“You know, you can fake it doing dumb metals for RJs, but when you get into the big leagues you have to get a bit more technically tricky to distinguish your product,” said Teal Group analyst Richard Aboulafia. “Number two, and probably the 800-pound gorilla, is raising the capital. That’s huge, especially for Bombardier. Investors don’t want to know.”
When Bombardier first began talking about its idea for the C Series, many thought it would present a chance to introduce an all-composite fuselage, á là Boeing’s 787. But once it became apparent that the costs would simply prove too high, Bombardier Commercial Aircraft president Gary Scott scrapped the idea in favor of a more traditional metal tube, a change that will place much more of a burden on the engines to meet the company’s 15-percent direct operating cost savings over other offerings in the same category. Today’s plans call for a composite content of around 20 percent of the airplane’s weight, appearing in part of the center and rear fuselages, tailcone, empennage and wings.
Taking on ‘Downsized’ 737s, A320s
But regardless of its technical attributes, the question remains, can the 130-seat version of the C Series draw business away from Boeing and Airbus? Scott thinks it can among airlines whose needs don’t extend into the higher capacity reaches of the 737s and A320 families. “If you look at what is serving this market segment today, it’s downsized 737s and downsized Airbus products,” he said. “If there’s a market designed for this segment today, it’s the [now defunct Boeing] 717.”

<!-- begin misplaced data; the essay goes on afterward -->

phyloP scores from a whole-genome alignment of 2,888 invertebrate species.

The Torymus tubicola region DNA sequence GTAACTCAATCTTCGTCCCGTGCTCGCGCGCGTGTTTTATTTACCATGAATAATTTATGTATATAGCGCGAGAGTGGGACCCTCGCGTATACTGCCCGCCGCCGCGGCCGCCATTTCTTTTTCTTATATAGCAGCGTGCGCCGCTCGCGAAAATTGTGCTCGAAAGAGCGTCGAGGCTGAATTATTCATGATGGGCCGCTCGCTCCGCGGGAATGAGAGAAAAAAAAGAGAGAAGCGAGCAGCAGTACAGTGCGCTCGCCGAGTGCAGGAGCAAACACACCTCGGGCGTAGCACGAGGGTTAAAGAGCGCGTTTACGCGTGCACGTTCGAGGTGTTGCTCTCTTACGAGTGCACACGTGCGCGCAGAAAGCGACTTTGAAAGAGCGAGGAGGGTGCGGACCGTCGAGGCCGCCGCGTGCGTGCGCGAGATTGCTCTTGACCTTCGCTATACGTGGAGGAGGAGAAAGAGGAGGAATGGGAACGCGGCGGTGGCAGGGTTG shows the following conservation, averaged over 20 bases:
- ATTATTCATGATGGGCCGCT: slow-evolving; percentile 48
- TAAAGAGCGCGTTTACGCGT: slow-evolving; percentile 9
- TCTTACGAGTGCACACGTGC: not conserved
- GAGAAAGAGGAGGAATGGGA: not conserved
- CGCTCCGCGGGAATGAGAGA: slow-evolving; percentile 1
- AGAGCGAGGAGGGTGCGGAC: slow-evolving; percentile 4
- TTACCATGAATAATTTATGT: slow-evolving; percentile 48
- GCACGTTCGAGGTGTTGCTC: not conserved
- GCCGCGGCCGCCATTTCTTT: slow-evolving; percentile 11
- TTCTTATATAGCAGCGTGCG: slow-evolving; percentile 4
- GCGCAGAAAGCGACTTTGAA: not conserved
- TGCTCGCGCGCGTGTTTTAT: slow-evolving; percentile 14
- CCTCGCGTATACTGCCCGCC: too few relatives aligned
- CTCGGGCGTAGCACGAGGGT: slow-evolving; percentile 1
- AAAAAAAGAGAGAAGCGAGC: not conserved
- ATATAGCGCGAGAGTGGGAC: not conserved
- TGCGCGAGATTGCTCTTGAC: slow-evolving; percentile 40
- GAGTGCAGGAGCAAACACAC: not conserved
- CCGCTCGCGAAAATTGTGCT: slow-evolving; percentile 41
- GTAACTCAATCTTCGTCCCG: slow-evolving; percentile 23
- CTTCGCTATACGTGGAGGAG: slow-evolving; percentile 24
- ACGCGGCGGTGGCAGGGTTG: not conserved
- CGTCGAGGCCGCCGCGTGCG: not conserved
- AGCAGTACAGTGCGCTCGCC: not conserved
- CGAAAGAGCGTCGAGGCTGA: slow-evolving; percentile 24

That said, Scott insists that the bulk of the C Series market exists outside the purview of Boeing in Airbus, and that its target sits squarely between today’s regional and mainline platforms.
Of course, Bombardier’s competitor from the regional sector sees things differently. “When you talk about a niche of 110 to 135 seats, this is just not real; it is not there,” said Embraer commercial vice president Fred Curado. “If you look at the 135-seater, this is an A319; this is the 737–not the -600, but the -700–this is the airplane; it’s the core of the Boeing and Airbus narrowbody family. So to put yourself in the position to bring a new product into the market by 2010 to compete with the A319 and the 737-700, and knowing that Boeing is launching a replacement of the 737 probably some time soon after that…it is not on our agenda to do that.”
Embraer Lays Down Gauntlet